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It's been a great week for HTML5 gaming news. Finally it's confirmed that Safari on iOS 8 will support WebGL! Safari was the last major browser without support, so this pretty much completes the set.

In case you didn't know, Construct 2 supports two renderers: a basic no-frills "canvas2d" renderer, and a low-level OpenGL-based WebGL renderer. The WebGL renderer is chosen first if it's available because WebGL mode is a lot faster and it supports awesome visual effects. This means faster and better looking games from iOS 8. On an iPhone 4S we've seen the Space Blaster performance test get topped up from 40 FPS to 58 FPS, and other demos with heavy use of particles or tiled backgrounds going from under 20 FPS to a solid 60 FPS. This is huge - finally the true performance of the often powerful iOS devices has been unlocked!

When iOS 8 rolls around later this year, the latest versions of all the major desktop and mobile browsers will support WebGL, including Internet Explorer, Windows Phone, iOS, and Chrome for Android. It's been nearly 3 years since we first introduced the WebGL renderer for Construct 2, and at the time it only worked on desktop Chrome and Firefox - and having it on mobile seemed like a distant dream. The progress since then has been pretty stunning.

It gets better: faster web view

Conventional wisdom for a couple of years now has been "don't use PhoneGap - it's far too slow, use specially accelerated non-browser wrappers instead". This will change with iOS 8 as well. The reason PhoneGap used to be slow is because showing a HTML5 game in a native app required using a web view control, and that control did not have the full performance of the browser, lacking GPU acceleration (making rendering incredibly slow) and not allowing JIT-compilation of Javascript (making the game logic slower). iOS 8 fixes this. The web view control in native apps can use GPU-accelerated WebGL and JIT-compile Javascript for maximum performance - making it on equal terms with the Safari browser.

And better: faster Javascript

Recently the Safari engineers announced a very impressive addition to their Javascript engine: the Fourth Tier LLVM (FTL) JIT. The linked blog post is deeply technical and outlines a quite extraordinary engineering achievement if you understand the details. However in short there's a new layer in the Javascript engine which optimises the code with a full-blown native-grade compiler (LLVM). This is more traditionally used with native languages like C and C++, but now helps power their Javascript engine. On top of that it compiles in parallel, so the game isn't held up having to wait for compilation to finish. And all this runs in the web view as well!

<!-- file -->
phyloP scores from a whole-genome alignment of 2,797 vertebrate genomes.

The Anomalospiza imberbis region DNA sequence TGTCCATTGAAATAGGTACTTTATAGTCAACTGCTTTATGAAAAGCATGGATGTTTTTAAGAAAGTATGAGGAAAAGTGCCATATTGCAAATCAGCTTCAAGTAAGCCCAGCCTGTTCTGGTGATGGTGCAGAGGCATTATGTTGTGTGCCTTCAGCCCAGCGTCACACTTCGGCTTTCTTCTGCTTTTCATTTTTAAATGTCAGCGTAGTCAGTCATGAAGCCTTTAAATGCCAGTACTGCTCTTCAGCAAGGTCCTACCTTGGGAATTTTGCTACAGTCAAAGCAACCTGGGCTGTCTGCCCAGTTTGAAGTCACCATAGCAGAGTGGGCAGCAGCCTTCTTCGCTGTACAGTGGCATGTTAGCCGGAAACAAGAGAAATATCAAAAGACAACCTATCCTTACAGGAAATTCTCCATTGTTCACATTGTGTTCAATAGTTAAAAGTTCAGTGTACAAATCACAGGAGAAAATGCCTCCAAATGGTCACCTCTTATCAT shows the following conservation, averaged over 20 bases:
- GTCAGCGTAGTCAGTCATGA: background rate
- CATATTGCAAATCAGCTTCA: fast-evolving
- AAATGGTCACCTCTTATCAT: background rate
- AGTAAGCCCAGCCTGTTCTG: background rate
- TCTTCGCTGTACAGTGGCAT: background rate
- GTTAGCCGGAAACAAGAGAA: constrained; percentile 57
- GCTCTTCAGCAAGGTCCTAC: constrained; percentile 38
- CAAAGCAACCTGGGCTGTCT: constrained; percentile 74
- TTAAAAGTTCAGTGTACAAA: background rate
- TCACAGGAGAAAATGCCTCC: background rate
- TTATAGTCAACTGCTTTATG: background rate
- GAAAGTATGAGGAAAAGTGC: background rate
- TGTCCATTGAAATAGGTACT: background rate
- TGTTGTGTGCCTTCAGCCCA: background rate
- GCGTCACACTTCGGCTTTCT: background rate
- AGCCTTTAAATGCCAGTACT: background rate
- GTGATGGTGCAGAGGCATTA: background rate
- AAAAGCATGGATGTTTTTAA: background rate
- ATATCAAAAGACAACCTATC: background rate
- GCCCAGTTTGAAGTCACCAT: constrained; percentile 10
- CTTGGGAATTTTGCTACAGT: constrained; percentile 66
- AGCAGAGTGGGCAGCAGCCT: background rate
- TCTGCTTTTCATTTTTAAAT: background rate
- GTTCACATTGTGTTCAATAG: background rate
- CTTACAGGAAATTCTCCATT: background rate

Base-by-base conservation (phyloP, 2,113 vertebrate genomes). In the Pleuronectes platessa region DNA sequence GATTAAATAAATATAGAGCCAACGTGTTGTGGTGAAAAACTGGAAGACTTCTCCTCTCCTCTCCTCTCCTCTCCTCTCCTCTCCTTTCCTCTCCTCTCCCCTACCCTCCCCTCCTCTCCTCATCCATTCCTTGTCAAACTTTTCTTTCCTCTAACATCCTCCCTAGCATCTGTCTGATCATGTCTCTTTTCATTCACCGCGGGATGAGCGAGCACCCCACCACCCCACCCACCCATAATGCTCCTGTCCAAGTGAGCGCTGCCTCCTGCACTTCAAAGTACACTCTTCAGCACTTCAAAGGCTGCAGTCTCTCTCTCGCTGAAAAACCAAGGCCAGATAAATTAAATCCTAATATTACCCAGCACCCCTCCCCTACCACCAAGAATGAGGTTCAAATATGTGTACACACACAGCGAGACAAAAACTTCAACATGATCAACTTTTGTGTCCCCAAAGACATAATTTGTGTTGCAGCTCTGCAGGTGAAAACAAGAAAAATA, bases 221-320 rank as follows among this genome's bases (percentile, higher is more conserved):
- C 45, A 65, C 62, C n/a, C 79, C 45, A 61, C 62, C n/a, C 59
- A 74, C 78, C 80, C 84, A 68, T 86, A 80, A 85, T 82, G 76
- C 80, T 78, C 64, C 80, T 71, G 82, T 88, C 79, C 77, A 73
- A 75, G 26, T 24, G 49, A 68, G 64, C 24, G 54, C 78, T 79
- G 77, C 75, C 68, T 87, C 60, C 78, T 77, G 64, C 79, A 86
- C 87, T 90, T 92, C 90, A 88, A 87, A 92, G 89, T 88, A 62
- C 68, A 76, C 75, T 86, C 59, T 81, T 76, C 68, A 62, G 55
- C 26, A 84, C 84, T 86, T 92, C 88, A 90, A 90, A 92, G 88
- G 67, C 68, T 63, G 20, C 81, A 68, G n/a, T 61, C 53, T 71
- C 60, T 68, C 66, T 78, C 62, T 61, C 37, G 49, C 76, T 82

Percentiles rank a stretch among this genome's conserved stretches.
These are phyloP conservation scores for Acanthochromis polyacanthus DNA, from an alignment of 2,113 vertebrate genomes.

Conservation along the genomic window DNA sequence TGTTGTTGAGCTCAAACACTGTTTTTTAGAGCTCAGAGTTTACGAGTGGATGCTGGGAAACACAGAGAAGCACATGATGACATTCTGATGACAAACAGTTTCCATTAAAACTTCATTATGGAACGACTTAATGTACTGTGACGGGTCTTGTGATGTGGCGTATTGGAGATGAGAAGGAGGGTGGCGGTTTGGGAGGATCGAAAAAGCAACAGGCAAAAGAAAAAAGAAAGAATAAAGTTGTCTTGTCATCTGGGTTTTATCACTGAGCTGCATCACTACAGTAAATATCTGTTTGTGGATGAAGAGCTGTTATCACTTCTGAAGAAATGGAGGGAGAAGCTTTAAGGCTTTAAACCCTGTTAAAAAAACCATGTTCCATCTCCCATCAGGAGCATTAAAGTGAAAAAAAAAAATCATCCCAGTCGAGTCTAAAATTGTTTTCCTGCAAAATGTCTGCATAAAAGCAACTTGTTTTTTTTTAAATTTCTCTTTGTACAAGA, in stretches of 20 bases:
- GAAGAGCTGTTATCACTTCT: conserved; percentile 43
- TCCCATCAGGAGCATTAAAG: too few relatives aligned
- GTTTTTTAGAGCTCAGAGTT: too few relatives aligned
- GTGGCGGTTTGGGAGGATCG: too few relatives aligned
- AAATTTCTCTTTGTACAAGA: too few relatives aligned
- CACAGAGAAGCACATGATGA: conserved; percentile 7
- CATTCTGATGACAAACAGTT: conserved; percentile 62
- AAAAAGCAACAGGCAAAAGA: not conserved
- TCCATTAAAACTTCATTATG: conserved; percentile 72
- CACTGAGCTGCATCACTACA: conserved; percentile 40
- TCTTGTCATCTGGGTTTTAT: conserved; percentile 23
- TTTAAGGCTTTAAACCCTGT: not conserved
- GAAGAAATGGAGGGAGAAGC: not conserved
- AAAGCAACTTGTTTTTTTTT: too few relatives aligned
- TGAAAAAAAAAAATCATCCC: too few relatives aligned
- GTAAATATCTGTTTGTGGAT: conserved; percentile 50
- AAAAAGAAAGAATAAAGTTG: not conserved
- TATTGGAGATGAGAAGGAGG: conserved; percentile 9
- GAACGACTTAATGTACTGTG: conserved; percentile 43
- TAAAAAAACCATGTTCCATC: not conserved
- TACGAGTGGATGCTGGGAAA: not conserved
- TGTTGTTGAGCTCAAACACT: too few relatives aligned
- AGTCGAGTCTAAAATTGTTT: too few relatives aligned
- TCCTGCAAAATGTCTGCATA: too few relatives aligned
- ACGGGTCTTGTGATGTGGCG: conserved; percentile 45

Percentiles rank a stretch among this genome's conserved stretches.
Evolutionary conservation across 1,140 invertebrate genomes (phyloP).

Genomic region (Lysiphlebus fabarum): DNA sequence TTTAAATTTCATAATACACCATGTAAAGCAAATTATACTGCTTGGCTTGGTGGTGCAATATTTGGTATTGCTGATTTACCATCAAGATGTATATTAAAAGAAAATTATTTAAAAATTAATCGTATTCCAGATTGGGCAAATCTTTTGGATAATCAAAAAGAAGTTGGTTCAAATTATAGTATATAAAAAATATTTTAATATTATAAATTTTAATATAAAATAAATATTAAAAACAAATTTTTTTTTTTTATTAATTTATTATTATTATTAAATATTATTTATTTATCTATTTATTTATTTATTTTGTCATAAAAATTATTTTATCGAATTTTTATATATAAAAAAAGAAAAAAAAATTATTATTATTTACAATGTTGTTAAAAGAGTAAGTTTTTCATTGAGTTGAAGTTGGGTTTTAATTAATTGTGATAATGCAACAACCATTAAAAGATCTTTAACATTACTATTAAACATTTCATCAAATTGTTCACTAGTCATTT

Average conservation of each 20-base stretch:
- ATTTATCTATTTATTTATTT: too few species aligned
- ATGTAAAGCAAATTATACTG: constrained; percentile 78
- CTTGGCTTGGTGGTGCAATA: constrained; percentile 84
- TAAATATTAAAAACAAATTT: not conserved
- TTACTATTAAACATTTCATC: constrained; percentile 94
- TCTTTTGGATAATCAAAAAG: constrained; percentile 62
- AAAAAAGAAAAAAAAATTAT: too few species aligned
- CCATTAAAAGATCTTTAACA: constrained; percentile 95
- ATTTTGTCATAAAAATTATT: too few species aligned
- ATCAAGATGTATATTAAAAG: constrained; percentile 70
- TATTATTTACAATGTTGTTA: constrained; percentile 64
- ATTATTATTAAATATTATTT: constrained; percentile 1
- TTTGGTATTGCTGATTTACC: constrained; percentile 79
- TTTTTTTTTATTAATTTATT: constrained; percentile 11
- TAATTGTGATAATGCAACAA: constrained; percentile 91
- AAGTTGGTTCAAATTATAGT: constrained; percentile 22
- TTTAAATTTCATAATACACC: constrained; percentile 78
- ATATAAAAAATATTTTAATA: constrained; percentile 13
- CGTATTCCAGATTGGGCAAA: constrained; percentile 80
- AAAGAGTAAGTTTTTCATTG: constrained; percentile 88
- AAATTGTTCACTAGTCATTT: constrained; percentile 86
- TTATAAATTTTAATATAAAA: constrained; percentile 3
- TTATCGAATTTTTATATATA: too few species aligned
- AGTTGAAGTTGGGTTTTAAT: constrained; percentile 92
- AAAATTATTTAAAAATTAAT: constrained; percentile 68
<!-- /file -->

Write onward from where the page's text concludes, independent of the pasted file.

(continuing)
Another indirect benefit is other browser makers probably won't like to be out-done - so this could spur on further progress in speeding up other Javascript engines even more.

Android is improving too

At pretty much the same time, Android has been fixing up its web view along similar lines. Android 4.4 (KitKat) introduced a Chrome-powered web view for native apps, and it's always been able to JIT-compile Javascript for best performance, but it still didn't have GPU acceleration for games. Android 4.4.3 adds GPU acceleration for canvas2d and support for GPU-accelerated WebGL is being worked on, and seems likely to make a near future Android release. In short this means the same will be true of native apps on Android: they will have the same performance and features as the Chrome browser, even from PhoneGap or other web view controls.

Android has generally had a rather sedate rate of distributing updates, so it may take longer than iOS for these updates to get a wide foothold in the Android world. However it will happen eventually, and in the mean time there's Crosswalk that essentially can do the same thing already.

The end of wrappers

Non-browser wrappers have generally only been necessary on iOS and Android, and only really iOS since the introduction of Crosswalk for Android. All other platforms already perform well, even from native apps. Wrappers often prove a bit of a headache for compatibility: typically various browser features are missing, like the ability to use form controls, XML parsing, web fonts, Web Audio API features (like advanced audio effects), sensible memory management, or the letterbox scale modes. The improvements in iOS and Android mean we will soon be able to do away with these technologies entirely and rely on real, fully-capable browser engines to power games in native mobile apps. Then the conventional wisdom of "don't rely on PhoneGap or web view controls" can be thrown away, since those technologies can be relied on to provide great results as well.

The web is the platform

When we first got going with Construct 2, it was before any browser has GPU acceleration, and IE8 was still the latest and greatest from Microsoft without any HTML5 support at all. Our focus was to build a tool that could produce HTML5 games that surpassed the old clunky Flash games that were previously popular. We think we've achieved that, but at the same time it's become less relevant. We have been amazed at the progress over the past couple of years as powerful, capable and surprisingly cheap mobile devices have become prevalent, new stores with HTML5 support have appeared (including some very significant additions like the Windows Store) and even consoles have started to support HTML5 as a way of producing beautiful and immersive high-resolution games, and there are even now entire HTML5-only devices like the Chromebook and Firefox OS. We've never been more confident in the ability of HTML5 to provide highly compatible multiplatform native-grade gaming experiences, and we are looking forwards to the further developments still to come in the future.

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